single.php Disney's Bizaardark: Survival Tips for Set Parents - Part 7 (#RIPCameronBoyce) - ONCEKids
Mom's Quotes

Disney’s Bizaardark: Survival Tips for Set Parents — Part 7 (#RIPCameronBoyce)

This blog is dedicated to Cameron Boyce, a light in Disney’s amazing family. He was known for his stellar work ethic, creativity and amazing human spirit. Our sincerest and deepest condolences to his family. Nothing could be more devastating…

My Kid is Smart, Right?

One of the biggest dilemmas facing every set parent is how hard to push on the academics. The child is in the midst of the greatest opportunity to hit him/her in his/her young life and the hours are rigorous and at times overwhelming. Do only terrible, perfection obsessed moms demand academic rigor in addition to the stresses of being a full time series regular in a show?

There are two kinds of teachers, according to most of us. There are set ‘sitters’ who ensure your child works the hours they are supposed to (and ‘pumpkins out’ as the law decrees), gets breaks for lunch, waters, school, etc. and are treated well (as in like the children they are) on set. And, then, there are the teachers that TEACH the students the school material according to the selected curriculum of the child actor. School is a very complicated proposition for a child actor. And it is a dilemma for the production team as well. The executive producer has to decide how many teachers to fund for the child actors and also how to arrange who is in which classroom and how things will be managed. In our situation, the two lead girls Madison and Olivia were in the same classroom, shared a teacher, and were separated by one grade. For Season One, Jake Paul was over 18 so no teacher required for him. Ethan and Devore shared a teacher, Meghan, and the under-18 guest stars also would jump into their classroom as they have to attend 3 hours of school per day by law. Many times, the teachers are assigned based on who the actor shares the most scenes with as the teacher is on set when the kids are rehearsing or taping the episode. Since the teacher cannot be two places at once, this has to be constantly managed and juggled.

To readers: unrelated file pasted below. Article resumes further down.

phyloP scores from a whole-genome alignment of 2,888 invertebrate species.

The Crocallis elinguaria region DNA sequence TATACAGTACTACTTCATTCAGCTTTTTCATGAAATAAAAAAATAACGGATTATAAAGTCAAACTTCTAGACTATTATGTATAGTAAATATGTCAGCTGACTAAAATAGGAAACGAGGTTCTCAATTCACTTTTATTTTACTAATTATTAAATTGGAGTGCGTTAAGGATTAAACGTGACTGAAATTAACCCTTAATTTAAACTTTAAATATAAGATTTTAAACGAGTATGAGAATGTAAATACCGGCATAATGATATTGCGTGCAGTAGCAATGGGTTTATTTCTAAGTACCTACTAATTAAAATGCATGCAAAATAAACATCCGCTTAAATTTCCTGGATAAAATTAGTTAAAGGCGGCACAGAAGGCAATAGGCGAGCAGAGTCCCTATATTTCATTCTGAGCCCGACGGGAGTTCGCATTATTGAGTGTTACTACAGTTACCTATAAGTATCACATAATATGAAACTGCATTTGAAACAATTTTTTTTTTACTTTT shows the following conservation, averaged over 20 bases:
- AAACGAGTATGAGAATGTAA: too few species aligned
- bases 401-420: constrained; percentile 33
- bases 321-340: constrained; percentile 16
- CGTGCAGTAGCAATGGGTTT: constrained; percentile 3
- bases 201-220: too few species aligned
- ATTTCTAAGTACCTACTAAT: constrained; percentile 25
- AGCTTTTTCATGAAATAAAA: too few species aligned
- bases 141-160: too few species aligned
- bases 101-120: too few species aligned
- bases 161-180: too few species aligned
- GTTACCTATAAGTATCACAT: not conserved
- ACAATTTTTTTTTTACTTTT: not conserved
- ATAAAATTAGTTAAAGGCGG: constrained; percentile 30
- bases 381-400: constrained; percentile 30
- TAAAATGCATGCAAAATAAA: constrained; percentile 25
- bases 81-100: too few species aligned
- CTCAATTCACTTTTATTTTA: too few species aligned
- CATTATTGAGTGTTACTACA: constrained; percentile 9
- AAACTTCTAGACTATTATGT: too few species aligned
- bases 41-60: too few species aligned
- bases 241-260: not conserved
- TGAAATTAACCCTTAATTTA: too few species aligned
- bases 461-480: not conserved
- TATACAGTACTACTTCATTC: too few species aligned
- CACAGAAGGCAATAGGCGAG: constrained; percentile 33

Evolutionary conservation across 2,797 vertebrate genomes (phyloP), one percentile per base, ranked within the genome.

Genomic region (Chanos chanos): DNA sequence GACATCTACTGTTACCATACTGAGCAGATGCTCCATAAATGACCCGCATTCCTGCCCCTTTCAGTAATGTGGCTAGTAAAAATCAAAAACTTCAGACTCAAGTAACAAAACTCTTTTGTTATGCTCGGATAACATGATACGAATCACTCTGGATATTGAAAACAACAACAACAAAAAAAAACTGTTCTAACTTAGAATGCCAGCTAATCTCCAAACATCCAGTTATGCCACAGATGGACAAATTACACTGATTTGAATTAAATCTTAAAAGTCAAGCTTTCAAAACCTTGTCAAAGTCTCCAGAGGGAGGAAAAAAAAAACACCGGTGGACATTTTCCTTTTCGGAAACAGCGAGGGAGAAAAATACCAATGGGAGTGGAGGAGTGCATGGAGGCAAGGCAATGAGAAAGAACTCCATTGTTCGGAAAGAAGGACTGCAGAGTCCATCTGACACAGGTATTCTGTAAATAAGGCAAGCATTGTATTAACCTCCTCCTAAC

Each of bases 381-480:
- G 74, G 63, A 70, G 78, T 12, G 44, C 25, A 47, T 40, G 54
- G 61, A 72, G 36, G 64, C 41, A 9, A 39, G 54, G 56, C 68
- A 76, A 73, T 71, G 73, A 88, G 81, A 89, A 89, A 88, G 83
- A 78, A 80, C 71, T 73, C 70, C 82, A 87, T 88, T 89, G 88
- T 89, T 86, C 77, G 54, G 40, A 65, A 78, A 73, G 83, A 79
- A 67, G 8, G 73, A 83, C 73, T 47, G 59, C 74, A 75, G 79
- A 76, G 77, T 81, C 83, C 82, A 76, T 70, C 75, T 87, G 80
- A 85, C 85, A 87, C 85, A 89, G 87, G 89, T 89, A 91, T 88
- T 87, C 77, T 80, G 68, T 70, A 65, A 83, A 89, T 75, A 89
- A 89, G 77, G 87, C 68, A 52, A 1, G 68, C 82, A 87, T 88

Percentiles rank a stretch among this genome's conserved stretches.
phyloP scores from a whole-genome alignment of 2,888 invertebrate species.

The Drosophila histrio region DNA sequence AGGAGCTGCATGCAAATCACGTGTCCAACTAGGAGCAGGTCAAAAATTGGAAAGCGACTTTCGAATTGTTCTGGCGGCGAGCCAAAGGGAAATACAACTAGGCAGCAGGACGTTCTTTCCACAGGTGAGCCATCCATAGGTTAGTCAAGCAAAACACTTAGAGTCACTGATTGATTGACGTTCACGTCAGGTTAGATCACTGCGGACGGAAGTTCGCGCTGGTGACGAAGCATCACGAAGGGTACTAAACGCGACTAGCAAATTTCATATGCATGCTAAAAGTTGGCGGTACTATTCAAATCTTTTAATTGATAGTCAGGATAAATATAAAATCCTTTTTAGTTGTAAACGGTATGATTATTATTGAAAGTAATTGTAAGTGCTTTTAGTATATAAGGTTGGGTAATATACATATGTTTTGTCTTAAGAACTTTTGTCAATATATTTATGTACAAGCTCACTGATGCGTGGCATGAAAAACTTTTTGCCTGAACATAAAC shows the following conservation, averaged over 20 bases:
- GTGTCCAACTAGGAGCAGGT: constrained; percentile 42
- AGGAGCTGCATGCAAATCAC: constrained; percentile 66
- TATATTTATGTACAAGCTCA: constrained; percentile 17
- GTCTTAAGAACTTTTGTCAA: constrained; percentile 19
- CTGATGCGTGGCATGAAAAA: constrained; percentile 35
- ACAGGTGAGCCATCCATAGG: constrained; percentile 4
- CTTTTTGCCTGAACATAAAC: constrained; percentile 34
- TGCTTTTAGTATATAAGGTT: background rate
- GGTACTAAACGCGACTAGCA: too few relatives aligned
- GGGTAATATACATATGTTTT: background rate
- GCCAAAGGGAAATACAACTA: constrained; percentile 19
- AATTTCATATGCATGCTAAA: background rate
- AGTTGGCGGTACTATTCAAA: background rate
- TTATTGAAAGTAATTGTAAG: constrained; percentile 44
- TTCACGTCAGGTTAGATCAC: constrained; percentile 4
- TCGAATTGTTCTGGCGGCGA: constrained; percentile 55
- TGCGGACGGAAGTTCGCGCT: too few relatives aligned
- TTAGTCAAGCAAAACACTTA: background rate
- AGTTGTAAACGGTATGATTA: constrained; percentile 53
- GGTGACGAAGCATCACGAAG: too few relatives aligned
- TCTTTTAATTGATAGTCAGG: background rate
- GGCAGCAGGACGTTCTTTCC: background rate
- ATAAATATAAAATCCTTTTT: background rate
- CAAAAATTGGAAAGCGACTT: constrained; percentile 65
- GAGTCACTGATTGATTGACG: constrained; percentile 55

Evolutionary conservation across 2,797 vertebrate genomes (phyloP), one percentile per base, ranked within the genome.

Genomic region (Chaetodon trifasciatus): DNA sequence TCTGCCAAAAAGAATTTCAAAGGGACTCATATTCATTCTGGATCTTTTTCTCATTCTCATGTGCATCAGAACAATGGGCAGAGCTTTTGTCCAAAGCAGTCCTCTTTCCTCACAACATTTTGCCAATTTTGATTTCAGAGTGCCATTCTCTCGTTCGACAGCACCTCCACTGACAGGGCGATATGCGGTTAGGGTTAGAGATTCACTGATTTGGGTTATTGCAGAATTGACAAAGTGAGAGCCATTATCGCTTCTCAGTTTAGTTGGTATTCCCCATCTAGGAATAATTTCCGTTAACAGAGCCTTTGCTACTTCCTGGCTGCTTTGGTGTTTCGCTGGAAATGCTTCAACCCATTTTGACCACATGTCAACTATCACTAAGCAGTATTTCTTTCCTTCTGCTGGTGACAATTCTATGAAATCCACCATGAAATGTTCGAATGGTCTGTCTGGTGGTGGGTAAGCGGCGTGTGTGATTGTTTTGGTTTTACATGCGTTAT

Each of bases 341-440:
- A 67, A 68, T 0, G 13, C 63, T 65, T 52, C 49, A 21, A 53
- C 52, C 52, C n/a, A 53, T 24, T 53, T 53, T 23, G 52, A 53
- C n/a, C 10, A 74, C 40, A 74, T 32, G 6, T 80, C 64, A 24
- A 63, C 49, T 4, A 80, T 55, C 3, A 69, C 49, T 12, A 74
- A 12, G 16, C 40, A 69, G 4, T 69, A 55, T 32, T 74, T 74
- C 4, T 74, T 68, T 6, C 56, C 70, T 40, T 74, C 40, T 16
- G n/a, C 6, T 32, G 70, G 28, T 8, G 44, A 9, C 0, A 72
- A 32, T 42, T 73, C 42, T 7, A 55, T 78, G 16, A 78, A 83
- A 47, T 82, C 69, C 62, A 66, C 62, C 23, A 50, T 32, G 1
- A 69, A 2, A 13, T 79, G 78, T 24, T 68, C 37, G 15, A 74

CLICK HERE — Find my full series of Disney Set Parent blogs starting here — CLICK HERE

In Season one, if Madison and Olivia’s teacher was out for any reason, she would ask Meghan to take her class and Ethan and Devore would get a substitute. Since the relationship with the teacher is so important and Meghan is a teacher who does actually work with the kids (she is awesome at teaching and coaching them), this swap out scenario was not popular with me or Devore’s mom. We were quite happy to have Meghan as the teacher but not have her rotate out and have many kid guest stars of all ages in and out every episode; it is very disruptive for learning. And I admit, I’m academically oriented and wanted Ethan to remain on a rigorous school schedule. My advice is to choose a challenging curriculum, but not so hard that it kills them! Ethan is enrolled in two programs – Stanford On-Line High School (every course is killer hard and amazing) and International Connections Academy (very challenging and has wide offering of Honors and Ap courses). He takes six classes a semester and one additional one every summer, the most rigorous schedule he can handle while working 52 ½ hours per week, excluding travel, promo shoots, commercials and other work. Needless to say, his social life was not robust outside the show, other Disney commitments, and getting home to Hawaii as much as possible.